And with that, the Cowboys, who somehow managed to be the last team alive, were eliminated. It was that simple.
Many of today’s games were meaningless, but that doesn’t mean they weren’t fun. Meaningless games (or games with vague “can earn a home game with a win and eight other coincidences” meaning) often provide opportunities to see things you just don’t see every day. Here are some of the unexpected sights from Week 17.
The Butt-erception: Wes Welker ran a skinny post, caught a Tom Brady pass and rolled over so he was on his knees and his tuckus was in the air. Suddenly, something brown extruded from the area around Welker’s derriere. Dolphins safety Chris Clemons did what any man would do with something dangling from another man’s rear end: He snatched it an raced for a touchdown. A butt-erception! Whole Adam Sandler movies were inspired by less.
Alas, it was all an optical illusion. Replays showed that Welker never came close to having possession, and only one angle looked like a “South Park” outtake. For a moment, though, Mark Sanchez thought he would finally live the butt fumble down.
Matt Ryan Wearing Out His Welcome: Mike Smith decided that Falcons starters would play all four quarters against the Buccaneers despite the fact that they clinched home field throughout the playoffs. Publically, Smith rationalized that the team had the bye week to rest, anyway. Privately, he was probably trying to exorcise every possible playoff demon. It was another example of the human tendency to fear the wrong things. Dunta Robinson and John Abraham both left the game with injuries (Abraham’s is minor; no word on Robinson’s), and the Falcons lost 22-17, so they didn’t gain any magical “momentum.”
Neither Matt Ryan nor Tony Gonzalez got injured, but Ryan scrambled around and took multiple hits, and the Falcons’ last play of the game was an overthrown seam route to Gonzo on fourth-and-10 that exposed the Hall of Famer’s ribcage to any Buccaneers defenders who wanted to impress Greg Schiano before the lockers were cleaned out. After the game, Smith invited Ryan to his home to change some fuses in the flooded basement, take down the Christmas decorations with the rickety ladder and make some bathtub toast.
The Hynoceros Dance: The Giants beat the Eagles so badly that even fullback Henry Hynoski got involved with the scoring. Hynoski caught a short pass into the flat for his first NFL touchdown, then did his “Hynoceros Dance,” placing his palm over his facemask like a horn and kicking the dirt like an angry bull. The Hynoceros is an exemplar of interpretive dance: It looks exactly like a fullback who rarely scores a touchdown trying to impersonate a rhinoceros.
Concealed Evidence: During the insane Packers challenge late in the third quarter against the Vikings, Jordy Nelson kept his head while those around him lost theirs. Nelson knew that coach Mike McCarthy was not allowed to throw a challenge flag, having read the informative pamphlet Punitive, Counterintuitive Gotcha Rules of the NFL. So Nelson picked up the red flag and palmed it.
Kudos to Nelson for the heads-up effort (the refs already saw the flag and were formulating their mind-boggling justification for doing whatever the heck they felt like doing), but Nelson could have been a little more blasé. He could have feigned blowing his nose on the flag, for instance. Or perhaps he could have doubled over in pain, wrapped the red flag around his sock, and leaped to his feet in shock, shouting, “Good heavens, I have Curt Schilling stigmata!” Finally, he could have taken the action-movie approach, leaping sideways onto the flag in slow motion while shouting “Noooooooo!” Like I said, blasé. Conversely, the NFL could just make logical rules in the first place.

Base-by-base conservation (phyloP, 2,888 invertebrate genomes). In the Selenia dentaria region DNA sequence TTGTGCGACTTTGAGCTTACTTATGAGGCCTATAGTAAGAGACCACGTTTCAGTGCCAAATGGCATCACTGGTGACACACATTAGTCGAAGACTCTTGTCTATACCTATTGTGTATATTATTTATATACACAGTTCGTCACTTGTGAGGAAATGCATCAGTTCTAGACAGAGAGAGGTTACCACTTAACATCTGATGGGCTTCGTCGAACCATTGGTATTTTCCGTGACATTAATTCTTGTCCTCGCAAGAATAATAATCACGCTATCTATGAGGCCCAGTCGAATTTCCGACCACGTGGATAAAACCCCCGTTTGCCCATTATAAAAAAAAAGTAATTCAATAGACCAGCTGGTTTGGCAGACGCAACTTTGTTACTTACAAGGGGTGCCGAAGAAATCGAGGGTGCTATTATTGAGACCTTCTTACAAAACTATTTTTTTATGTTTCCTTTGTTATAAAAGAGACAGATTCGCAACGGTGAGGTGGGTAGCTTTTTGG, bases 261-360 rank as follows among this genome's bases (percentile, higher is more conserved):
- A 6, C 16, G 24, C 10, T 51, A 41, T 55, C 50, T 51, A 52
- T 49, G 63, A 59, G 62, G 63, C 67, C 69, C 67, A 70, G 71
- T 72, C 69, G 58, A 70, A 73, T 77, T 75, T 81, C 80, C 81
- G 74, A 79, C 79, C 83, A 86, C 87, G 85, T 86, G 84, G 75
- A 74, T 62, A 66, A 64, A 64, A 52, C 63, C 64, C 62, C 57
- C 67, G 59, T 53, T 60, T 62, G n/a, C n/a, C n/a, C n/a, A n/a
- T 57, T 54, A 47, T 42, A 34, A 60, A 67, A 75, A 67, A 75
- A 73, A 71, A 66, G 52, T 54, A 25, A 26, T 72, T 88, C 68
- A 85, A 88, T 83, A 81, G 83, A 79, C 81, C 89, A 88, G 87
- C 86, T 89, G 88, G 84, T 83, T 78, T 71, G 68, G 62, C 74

Poetic Endings: The Chargers beat the Raiders 24-21 in their last full game under Norv Turner, but the final snap of the Turner era (not counting a few kneels) was a blocked punt. Nothing quite typifies the inattention to detail and flagging effort level of the Turner era quite like a blocked punt. It was, in fact, the seventh Chargers blocked punt of the last three seasons.
The Chargers-Raiders game also marked the starting debut of Terrelle Pryor, who … was pretty good. Pryor threw for two touchdowns and rushed for a third. He was intercepted once but was not sacked. He led too many three-and-out drives, but he was not exactly surrounded by the 1994 49ers, and his coaches did not appear eager to let him throw on the first few series. Maybe the problem wasn’t Pryor.
An All-Return Blowout: The Titans scored five touchdowns in their 38-20 win over the Jaguars: two on punt returns, two on interception returns and one by Chris Johnson. Connoisseurs of awful football know that the Titans have a knack for return touchdowns. In fact, they had nine return touchdowns this season, as opposed to 10 rushing touchdowns and 17 passing touchdowns. The moral of the story: The Titans were a pretty good team when they kept their own offense off the field.
The Ravens Running the Option: Tyrod Taylor replaced Joe Flacco early in a mostly meaningless Ravens loss to the Bengals, and Taylor did his Pesky McScrambles routine, rushing for 65 yards while passing for 149 yards and an interception. Taylor also executed some option pitches. After four years of the stationary Joe Flacco, seeing the Ravens run an option play is disconcerting. It’s like seeing the Ents of Fangorn spring suddenly to life.